The Art & Science Of JavaScript72
}
};
}();
Finally, we need to call our init method when the document has finished loading. We do this by
applying an onload handler to the window object using addEvent:
deliciousbadge.js (excerpt)
/* initiate when the window has finished loading */
deliciousbadge.addEvent(window, 'load', deliciousbadge.init, false);
And thats all there is to it! Because weve used unobtrusive JavaScript techniques, you can add
this script to your document simply by including at the top of your page a script element that
points to it. Just add a link to your own del.icio.us bookmarks that has the correct id, and the script
will do the rest! You can then make use of the ids to style the final result to your liking.
Calling for Server Backup
While the script weve just walked through creates a nifty little badge that will make your personal
site the envy of all your friends, there are occasions when you may want to implement a server-side
component that acts as a backup, should the client-side script fail. There are several reasons why
this can be a good idea:
Some APIs have rate limits, which dictate how many times per day you can call them. With a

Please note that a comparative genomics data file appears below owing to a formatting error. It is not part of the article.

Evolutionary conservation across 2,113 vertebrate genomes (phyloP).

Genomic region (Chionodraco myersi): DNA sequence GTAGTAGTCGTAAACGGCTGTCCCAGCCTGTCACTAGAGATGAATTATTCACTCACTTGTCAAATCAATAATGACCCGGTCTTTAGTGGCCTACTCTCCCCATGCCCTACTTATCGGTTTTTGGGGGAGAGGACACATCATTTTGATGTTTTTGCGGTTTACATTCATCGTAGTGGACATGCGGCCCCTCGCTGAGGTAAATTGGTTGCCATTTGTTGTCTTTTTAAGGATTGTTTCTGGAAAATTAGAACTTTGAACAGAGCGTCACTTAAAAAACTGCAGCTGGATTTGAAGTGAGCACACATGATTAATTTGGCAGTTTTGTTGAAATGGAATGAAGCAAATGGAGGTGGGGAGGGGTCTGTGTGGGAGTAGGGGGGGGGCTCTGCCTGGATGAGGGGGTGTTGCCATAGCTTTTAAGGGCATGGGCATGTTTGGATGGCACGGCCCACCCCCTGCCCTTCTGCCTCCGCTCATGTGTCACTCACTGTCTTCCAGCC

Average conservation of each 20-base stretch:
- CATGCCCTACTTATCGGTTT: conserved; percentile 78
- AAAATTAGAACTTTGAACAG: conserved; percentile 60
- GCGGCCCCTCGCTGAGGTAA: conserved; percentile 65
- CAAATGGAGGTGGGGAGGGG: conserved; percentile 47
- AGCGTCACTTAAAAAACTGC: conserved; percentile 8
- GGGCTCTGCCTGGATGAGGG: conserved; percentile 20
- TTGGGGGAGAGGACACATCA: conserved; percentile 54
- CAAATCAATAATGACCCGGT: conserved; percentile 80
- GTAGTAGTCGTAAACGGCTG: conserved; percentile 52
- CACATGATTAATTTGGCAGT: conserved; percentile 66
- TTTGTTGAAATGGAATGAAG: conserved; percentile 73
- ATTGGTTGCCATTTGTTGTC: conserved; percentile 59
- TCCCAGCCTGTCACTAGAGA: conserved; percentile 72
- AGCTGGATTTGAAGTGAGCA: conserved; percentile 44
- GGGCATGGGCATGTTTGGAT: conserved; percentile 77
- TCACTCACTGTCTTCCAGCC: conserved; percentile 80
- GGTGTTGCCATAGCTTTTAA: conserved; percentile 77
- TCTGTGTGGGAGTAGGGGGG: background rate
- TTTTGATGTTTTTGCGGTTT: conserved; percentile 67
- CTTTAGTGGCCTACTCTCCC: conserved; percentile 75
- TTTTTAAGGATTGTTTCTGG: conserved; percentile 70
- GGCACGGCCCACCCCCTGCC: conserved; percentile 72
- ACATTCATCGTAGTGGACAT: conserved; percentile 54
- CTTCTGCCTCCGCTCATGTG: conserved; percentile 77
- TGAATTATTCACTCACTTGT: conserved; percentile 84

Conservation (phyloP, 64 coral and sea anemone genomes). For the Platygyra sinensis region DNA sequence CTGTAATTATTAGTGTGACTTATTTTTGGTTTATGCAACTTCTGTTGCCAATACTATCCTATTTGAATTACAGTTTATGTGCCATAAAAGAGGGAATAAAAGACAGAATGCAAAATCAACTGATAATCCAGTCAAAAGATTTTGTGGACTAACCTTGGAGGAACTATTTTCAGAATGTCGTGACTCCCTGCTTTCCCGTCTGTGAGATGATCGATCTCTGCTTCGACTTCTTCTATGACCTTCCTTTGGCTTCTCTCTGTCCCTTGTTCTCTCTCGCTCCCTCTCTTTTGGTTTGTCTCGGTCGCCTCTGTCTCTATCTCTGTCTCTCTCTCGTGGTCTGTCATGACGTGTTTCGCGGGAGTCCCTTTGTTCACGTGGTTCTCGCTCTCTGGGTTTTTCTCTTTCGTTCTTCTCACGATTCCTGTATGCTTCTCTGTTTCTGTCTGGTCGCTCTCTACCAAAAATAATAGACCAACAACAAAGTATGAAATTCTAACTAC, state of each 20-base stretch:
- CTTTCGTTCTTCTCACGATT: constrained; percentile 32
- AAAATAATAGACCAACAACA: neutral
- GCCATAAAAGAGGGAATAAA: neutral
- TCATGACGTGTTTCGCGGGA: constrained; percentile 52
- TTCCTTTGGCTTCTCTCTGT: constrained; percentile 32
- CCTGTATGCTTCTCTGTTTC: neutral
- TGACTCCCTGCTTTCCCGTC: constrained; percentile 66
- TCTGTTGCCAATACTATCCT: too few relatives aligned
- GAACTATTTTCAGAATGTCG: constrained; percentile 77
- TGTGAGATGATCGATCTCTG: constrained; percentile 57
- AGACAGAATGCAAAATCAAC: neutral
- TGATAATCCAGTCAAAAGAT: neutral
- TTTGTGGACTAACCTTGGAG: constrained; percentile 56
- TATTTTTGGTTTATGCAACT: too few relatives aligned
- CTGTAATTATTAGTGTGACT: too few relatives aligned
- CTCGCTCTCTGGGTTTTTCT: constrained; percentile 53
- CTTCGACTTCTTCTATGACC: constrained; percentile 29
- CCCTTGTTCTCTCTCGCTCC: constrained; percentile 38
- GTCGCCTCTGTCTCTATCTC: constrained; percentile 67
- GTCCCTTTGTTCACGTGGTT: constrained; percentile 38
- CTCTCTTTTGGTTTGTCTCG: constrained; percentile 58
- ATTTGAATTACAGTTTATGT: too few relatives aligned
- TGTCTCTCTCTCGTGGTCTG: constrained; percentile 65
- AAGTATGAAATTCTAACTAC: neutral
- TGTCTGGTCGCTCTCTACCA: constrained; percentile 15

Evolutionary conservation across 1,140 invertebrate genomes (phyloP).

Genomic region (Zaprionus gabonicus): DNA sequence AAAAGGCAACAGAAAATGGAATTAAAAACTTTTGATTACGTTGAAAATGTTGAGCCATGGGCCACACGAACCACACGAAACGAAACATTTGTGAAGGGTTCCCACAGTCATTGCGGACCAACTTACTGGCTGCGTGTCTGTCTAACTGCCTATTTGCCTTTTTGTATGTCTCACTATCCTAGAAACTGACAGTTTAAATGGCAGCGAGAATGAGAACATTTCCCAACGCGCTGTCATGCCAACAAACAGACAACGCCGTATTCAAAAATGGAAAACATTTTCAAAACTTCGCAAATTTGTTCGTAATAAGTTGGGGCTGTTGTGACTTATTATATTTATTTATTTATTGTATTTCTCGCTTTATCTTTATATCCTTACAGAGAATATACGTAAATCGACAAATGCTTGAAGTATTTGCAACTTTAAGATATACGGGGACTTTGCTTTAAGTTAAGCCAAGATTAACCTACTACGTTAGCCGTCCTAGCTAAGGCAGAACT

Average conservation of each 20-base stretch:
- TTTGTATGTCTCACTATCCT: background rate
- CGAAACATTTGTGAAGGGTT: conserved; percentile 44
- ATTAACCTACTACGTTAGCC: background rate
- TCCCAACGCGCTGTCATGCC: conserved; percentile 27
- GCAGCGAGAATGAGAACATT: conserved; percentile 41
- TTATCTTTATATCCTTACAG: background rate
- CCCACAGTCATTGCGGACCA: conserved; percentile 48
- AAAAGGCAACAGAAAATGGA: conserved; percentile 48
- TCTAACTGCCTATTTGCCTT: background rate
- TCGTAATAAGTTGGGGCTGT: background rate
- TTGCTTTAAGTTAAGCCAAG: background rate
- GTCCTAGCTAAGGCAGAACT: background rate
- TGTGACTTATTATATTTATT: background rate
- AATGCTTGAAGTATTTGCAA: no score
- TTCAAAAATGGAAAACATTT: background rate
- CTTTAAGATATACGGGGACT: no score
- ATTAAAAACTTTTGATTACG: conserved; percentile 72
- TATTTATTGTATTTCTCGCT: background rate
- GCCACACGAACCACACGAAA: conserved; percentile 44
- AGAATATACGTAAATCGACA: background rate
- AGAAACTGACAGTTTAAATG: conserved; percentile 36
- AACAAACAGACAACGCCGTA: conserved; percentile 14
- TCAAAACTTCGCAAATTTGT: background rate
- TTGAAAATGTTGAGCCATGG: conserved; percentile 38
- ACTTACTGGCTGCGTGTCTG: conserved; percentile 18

server-side control you could store a cached copy of the external sites data on your server and
only update it every few hours. This type of rate limiting usually only applies to APIs that require
a developer key.
If youre dealing with a flaky API, you could store a copy of the data on your server each time
you query the third-party server. This cache can then be used as a backupthe data may not be
the most up to date, but at least you can be sure that your badge wont break.
You can use a server-side component to pare the amount of data you retrieve down to the absolute
minimum, or to convert any data thats not in an easily manageable format into something more
digestible (like JSON).

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